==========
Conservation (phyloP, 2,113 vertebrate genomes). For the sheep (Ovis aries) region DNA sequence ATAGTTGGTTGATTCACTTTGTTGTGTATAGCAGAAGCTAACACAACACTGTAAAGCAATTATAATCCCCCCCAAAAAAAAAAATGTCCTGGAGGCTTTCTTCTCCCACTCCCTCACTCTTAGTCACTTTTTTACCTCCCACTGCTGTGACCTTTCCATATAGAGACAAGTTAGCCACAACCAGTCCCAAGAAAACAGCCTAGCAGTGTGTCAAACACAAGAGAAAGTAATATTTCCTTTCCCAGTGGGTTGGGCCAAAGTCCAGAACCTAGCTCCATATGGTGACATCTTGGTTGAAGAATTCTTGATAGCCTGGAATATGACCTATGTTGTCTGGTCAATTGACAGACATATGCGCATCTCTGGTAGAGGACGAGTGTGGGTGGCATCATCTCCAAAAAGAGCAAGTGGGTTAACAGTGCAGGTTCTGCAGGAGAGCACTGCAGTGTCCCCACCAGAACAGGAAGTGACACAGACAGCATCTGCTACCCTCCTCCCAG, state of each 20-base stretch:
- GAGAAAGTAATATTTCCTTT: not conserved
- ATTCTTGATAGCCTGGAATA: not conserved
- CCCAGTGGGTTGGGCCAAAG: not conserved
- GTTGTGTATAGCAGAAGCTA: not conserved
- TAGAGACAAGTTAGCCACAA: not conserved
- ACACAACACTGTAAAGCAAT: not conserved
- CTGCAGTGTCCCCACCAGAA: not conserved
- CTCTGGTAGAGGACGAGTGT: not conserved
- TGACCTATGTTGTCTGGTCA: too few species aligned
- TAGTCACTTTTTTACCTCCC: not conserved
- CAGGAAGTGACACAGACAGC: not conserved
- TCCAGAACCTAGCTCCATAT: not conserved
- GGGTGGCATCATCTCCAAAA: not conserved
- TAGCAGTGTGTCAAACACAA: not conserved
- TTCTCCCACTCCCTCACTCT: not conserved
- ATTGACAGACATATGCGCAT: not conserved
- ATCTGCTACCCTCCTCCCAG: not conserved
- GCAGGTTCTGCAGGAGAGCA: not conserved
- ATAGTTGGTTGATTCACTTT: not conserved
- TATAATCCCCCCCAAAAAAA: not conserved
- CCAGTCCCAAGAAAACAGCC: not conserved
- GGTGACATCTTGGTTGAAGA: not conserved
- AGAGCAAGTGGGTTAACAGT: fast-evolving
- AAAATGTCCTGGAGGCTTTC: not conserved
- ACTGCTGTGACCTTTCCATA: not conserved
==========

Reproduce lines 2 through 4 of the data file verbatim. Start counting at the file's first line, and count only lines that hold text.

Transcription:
- GAGAAAGTAATATTTCCTTT: not conserved
- ATTCTTGATAGCCTGGAATA: not conserved
- CCCAGTGGGTTGGGCCAAAG: not conserved